What is also impressive about Supino’s catalogue is its consistency and detail: each entry follows a pattern that has ensured a uniformity of quality. Under each title, the order of the editions, impressions, and states, follows the chronological order of publication. Full descriptions, usually reserved for the first edition, first impression, include a transcription of the title page, collation, contents, page size, binding, inserted ads, bookplates, binder’s and bookseller’s tickets, while follow-on entries, usually concerning later states, issues, or impressions, primarily describe the differences. Where they have survived, Supino also includes full descriptions of dustjackets, an addition not always typically included by standard bibliographers. The inclusion of dustjackets and inserted ads within this catalogue illuminate the often ambivalent intersection between a modernist demarcation of art and the increasing commercialisation of authorial promulgation, in part a reaction to advances in printing technology and the changing form of the novel. Most valuably, in many instances, Supino has also supplemented his bibliographical descriptions with commentary on the specifics of each work’s printing history. The question, for example, of why a contemporary British, American, and Canadian reader will have encountered three quite different endings to Lord Jim, is one that is easily answered by tracing the genesis of the three texts. Basing his commentary on Ernest W. Sullivan’s bibliographical investigation in the 1970s, Supino details how Conrad made a series of revisions to the serial copy of Lord Jim in preparation for book publication, and how at different points in the revision history, galley proofs were sent to Doubleday, Page & Co. in America and then to W. J. Gage Company in Canada. As a consequence, the American text is the closest to the original serial of Lord Jim that ran in Blackwood’s Magazine from October 1899 to November 1900, the Canadian text incorporates some of Conrad’s initial edits, and the British text is the most extensively revised and therefore the closest what one assumes is the final expression of Conrad’s authorial intention. The result of Supino’s work therefore, is that we now have some of the most detailed accounts of the printing and publishing history of Conrad’s books, which will surely be of interest not only to Conrad scholars but also to those who wish to understand more about the book trade and publishing conventions of this era.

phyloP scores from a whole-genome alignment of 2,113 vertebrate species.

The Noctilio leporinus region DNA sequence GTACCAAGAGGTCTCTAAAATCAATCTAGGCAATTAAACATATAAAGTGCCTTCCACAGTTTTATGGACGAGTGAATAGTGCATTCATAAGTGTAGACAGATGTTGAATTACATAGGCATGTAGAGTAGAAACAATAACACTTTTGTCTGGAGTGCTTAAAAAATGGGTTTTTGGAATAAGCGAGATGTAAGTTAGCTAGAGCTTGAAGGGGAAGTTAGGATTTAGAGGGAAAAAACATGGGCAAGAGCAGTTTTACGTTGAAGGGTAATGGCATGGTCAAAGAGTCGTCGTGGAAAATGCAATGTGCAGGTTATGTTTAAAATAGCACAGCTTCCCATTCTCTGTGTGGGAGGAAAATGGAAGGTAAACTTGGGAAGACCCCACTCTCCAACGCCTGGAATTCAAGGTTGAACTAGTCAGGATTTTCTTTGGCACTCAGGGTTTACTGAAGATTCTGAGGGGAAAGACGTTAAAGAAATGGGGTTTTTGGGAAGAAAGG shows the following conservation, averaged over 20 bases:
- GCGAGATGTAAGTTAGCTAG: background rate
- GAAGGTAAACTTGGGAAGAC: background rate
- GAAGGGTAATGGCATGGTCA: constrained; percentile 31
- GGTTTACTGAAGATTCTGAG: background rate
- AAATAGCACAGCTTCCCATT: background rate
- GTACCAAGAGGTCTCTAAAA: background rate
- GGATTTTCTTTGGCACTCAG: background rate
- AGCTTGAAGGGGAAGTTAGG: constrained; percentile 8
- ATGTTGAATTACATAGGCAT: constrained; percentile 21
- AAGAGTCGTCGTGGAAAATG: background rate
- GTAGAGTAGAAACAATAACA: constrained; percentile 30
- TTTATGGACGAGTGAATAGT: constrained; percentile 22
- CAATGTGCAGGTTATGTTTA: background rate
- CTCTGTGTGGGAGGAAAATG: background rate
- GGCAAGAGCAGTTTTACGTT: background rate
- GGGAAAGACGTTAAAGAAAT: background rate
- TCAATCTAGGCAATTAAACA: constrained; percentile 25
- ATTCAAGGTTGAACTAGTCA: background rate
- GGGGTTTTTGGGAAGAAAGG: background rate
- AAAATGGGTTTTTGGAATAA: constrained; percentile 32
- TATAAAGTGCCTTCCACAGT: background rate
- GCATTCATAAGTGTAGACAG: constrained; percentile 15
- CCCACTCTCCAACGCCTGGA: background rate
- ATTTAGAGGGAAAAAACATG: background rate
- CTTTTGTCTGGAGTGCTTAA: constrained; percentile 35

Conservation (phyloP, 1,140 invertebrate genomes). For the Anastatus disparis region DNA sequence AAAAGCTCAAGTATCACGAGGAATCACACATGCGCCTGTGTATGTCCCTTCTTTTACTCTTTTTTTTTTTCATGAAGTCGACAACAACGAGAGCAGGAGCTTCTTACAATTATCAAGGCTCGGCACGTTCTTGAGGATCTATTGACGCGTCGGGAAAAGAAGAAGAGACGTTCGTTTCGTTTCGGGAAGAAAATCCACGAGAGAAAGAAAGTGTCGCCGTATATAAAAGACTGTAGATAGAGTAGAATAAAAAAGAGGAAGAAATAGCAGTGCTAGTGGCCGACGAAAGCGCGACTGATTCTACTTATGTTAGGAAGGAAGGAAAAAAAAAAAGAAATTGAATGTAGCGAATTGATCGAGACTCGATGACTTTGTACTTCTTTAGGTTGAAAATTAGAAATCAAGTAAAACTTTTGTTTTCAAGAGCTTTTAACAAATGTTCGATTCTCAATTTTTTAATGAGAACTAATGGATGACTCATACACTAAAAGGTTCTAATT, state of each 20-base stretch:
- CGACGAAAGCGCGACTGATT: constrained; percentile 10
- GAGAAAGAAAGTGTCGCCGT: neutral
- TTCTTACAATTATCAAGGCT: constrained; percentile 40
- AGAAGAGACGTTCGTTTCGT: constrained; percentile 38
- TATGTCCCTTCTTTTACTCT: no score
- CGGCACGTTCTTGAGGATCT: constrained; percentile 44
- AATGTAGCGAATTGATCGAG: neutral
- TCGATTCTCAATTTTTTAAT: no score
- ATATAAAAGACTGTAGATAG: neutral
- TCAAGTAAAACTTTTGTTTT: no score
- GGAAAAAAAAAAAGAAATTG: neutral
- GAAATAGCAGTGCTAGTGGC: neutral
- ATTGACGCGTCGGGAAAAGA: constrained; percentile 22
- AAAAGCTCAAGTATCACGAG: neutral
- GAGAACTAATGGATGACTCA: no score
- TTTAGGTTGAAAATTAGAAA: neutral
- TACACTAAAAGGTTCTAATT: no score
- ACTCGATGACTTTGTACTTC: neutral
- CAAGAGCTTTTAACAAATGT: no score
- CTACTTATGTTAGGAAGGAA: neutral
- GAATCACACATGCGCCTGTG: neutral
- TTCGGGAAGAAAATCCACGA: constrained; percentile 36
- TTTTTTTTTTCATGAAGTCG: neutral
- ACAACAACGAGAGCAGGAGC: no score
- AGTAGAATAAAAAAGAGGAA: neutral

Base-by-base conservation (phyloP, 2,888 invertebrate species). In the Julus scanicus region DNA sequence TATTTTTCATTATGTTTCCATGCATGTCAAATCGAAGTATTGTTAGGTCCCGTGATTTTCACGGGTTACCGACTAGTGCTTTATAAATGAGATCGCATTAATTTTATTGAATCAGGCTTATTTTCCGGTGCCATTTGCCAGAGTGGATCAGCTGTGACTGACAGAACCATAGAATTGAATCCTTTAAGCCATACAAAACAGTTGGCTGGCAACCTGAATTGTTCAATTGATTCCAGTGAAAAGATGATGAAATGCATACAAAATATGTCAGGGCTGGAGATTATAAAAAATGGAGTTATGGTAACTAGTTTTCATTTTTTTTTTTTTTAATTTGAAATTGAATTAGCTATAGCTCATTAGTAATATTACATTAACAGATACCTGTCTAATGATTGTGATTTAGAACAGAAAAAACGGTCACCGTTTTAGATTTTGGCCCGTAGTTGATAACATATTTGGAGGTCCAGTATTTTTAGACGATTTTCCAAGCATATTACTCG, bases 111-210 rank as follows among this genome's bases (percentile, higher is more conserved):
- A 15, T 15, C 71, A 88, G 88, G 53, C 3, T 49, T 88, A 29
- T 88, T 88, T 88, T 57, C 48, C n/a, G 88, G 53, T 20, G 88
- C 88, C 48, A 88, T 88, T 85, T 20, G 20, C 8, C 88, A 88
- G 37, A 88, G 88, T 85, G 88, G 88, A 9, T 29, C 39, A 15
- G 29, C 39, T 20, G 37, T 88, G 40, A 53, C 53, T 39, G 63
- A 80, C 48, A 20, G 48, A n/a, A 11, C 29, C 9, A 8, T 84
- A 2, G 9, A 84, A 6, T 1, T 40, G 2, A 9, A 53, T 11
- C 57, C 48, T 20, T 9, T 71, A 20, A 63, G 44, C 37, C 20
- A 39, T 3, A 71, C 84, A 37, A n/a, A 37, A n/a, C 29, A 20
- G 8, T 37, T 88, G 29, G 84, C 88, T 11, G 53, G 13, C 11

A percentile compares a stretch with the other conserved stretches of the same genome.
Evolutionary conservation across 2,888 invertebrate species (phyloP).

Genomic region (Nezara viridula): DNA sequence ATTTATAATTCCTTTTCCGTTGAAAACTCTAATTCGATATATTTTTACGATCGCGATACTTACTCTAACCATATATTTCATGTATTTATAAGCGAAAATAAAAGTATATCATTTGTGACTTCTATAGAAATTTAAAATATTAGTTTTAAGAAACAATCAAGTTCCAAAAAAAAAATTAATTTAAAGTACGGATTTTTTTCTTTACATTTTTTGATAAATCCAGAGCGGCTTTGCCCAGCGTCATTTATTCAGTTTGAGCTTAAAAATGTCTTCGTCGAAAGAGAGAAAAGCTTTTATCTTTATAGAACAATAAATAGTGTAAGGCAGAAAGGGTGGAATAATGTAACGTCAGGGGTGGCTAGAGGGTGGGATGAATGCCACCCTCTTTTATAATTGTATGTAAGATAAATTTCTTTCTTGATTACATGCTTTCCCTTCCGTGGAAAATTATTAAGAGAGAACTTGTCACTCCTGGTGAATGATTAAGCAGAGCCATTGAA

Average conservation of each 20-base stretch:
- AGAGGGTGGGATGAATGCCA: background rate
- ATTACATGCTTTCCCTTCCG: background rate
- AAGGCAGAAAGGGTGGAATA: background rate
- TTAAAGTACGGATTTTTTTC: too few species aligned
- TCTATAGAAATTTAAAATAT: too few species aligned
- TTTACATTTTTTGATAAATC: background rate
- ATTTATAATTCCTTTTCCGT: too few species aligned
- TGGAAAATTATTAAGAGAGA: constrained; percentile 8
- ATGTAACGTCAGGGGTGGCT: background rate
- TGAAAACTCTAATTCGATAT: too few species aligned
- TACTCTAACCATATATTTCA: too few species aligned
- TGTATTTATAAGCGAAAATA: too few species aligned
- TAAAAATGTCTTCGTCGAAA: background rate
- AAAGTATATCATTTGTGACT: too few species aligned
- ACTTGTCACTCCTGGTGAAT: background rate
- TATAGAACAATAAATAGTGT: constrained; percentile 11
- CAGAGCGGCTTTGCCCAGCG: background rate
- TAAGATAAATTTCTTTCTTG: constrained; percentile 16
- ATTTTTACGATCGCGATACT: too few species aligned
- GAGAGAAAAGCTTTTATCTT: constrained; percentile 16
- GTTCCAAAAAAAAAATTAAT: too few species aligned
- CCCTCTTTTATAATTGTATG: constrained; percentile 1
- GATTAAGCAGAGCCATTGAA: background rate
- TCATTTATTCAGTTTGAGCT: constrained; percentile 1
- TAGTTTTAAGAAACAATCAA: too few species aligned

Whilst by now it is well-known and perhaps obvious how Conrad’s various publishers were eager to commodify and market his works by using uniform binding states to create the appearance of selling complete editions, Supino’s detailing of the commercial front- and end-matter bear witness to a far greater range of promotional strategies that Conrad employed in the latter half of his career: writing Author’s Notes for his texts, engaging in translations and dramatizations of previous works, having his portrait taken, the cultivation of a private collector’s market through privately printed limited edition pamphlets,3 in addition to producing collected editions of his works. For instance Supino traces how Doubleday, Page & Co. announced the publication of the first two volumes of The Concord Edition (Lord Jim and Victory) in a full-page ad in the issue of Publishers’ Weekly of November 24, 1923. The contents of the ad demonstrate how Conrad’s works, viewed as a collective whole, were imagined not just as artefacts but as commodities: stating not only that “[t]he additional [20] volumes of the set will be published at the rate of two a month until complete and any new works of Mr. Conrad will be added as they appear,” but also highlighting the special and unique features of the Concord Edition: “first the author’s notes, never before published in a popular edition, and second, in each volume a photogravure frontispiece.” Certainly, this ad and many others in the catalogue testify to the increasing professionalization of the author in the early twentieth century, and Conrad’s membership within the modernist institutional arena that constantly re-negotiates the intersection between individual agency and the larger structures of relations by which value is generated. It also gestures towards the larger apparatus of agents involved in shaping Conrad’s public reputation and in investing his works with cultural authority – from printers and publishers, to advertisers and the mass-market press.